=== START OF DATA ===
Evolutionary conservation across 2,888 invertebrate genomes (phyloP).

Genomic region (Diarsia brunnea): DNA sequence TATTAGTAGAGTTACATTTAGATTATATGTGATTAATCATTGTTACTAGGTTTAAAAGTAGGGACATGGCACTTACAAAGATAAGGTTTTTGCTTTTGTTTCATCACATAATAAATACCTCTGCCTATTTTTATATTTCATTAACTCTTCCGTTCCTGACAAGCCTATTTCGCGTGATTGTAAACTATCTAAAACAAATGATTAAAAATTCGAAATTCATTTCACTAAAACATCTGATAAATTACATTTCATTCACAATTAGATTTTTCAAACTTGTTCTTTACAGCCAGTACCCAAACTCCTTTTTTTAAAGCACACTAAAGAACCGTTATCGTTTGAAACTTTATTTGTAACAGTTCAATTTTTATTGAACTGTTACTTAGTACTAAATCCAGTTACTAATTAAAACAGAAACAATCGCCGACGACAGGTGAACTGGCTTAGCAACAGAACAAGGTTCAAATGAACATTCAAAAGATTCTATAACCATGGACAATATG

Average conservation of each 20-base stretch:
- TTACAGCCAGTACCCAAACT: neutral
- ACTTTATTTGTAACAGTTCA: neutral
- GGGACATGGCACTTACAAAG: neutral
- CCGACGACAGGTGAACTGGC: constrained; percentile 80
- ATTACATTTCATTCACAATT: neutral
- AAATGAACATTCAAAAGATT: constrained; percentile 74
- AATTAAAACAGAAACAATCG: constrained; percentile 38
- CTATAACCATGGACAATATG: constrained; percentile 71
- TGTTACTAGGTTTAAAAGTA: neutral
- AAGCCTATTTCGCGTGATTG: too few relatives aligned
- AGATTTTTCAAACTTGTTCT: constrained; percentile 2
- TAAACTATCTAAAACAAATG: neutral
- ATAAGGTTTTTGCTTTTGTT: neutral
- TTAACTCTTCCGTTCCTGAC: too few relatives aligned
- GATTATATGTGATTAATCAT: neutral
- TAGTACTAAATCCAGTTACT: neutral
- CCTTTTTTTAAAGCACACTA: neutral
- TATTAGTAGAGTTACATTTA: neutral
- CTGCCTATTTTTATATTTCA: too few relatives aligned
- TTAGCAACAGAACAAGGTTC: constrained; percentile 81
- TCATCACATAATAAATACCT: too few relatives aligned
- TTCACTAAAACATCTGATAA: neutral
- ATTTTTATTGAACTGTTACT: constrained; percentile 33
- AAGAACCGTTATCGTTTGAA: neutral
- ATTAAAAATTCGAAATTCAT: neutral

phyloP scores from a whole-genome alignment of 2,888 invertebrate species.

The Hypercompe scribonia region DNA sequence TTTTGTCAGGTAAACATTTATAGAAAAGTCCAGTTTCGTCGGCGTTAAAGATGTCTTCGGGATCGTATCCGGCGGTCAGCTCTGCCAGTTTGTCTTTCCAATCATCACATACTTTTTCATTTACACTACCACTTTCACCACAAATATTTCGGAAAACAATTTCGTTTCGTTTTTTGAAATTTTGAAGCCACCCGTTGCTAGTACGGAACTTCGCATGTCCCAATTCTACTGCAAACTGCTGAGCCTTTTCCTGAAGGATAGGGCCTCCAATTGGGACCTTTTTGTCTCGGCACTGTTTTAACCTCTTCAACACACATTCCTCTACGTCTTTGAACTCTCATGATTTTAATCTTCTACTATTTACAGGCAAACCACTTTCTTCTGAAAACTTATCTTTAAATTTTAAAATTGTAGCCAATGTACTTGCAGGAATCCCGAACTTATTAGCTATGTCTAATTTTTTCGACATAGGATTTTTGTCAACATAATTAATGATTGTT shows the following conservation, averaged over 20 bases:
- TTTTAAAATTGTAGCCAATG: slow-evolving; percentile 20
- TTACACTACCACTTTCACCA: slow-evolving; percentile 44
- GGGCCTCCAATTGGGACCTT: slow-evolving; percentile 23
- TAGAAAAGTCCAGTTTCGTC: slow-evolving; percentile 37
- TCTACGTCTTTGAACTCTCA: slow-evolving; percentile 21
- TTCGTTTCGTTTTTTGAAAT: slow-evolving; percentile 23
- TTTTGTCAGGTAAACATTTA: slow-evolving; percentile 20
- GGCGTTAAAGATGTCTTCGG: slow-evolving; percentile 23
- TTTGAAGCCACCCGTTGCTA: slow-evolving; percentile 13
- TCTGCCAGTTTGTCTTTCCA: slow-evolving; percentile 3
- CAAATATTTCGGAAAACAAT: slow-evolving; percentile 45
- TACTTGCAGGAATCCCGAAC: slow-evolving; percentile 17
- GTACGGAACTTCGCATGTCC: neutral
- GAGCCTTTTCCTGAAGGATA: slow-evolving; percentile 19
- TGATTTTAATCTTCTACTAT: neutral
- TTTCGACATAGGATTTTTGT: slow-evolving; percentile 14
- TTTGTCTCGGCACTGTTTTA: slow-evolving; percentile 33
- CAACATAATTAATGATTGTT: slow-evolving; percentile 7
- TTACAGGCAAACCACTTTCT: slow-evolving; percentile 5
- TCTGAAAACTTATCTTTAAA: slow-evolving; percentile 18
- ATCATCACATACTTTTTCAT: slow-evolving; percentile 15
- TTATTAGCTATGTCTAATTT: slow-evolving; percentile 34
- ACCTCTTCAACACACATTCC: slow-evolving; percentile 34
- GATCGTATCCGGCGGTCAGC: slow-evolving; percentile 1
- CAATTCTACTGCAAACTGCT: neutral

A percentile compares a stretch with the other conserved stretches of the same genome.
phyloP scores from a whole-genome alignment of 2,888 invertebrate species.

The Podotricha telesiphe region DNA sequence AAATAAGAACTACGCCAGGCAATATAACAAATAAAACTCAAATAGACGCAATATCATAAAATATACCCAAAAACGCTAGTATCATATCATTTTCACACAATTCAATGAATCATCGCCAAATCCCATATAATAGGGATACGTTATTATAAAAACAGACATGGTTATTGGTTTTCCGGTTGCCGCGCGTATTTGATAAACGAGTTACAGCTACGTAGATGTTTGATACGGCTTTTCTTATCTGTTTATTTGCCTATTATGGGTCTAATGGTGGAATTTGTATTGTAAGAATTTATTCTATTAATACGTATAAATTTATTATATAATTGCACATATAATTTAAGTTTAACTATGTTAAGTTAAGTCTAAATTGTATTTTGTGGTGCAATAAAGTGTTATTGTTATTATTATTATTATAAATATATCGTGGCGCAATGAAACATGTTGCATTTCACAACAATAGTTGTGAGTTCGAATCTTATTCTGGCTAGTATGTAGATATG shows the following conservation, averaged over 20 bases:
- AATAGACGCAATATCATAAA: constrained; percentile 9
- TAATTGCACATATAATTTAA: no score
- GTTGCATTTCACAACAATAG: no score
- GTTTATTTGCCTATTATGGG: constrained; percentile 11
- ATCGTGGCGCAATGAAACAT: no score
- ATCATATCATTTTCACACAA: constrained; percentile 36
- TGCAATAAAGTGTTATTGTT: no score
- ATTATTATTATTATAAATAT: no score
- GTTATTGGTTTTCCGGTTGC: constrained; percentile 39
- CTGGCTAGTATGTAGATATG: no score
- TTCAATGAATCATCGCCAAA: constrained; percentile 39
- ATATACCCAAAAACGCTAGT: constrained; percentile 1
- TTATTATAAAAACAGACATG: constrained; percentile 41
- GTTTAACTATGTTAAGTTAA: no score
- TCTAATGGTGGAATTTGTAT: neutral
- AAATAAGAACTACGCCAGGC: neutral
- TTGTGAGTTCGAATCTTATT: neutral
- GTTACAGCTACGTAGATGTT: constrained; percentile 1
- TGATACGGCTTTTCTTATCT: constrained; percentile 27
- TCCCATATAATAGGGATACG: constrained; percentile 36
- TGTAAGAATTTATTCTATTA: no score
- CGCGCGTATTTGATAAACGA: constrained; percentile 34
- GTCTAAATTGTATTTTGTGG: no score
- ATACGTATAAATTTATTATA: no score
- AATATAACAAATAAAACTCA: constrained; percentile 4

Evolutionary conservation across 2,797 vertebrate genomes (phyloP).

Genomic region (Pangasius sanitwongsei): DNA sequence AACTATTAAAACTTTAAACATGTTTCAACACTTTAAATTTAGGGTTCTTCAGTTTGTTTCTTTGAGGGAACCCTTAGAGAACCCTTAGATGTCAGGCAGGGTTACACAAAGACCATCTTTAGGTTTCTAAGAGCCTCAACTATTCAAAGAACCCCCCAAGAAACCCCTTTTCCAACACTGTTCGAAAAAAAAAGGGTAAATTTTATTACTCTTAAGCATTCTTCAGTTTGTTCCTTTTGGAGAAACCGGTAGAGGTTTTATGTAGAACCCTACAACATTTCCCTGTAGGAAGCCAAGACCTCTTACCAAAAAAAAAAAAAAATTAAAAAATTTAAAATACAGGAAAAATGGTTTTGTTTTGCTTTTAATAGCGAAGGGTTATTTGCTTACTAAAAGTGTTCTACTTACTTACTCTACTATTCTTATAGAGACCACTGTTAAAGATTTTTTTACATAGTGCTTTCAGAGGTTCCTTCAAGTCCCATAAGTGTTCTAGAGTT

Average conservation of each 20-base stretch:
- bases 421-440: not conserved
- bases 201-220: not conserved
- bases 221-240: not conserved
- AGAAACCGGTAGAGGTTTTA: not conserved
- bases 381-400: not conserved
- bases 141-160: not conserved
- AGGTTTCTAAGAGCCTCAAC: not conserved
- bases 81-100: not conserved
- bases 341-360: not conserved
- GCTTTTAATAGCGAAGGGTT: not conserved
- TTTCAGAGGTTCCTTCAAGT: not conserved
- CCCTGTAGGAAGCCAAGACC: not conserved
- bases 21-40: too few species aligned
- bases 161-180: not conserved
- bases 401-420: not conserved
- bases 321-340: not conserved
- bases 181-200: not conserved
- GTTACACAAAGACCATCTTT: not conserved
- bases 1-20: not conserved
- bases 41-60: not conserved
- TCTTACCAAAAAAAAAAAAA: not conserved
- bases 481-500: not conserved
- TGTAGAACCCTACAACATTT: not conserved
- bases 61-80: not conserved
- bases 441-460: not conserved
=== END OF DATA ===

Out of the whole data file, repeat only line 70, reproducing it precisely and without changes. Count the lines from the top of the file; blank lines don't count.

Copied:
- ATATACCCAAAAACGCTAGT: constrained; percentile 1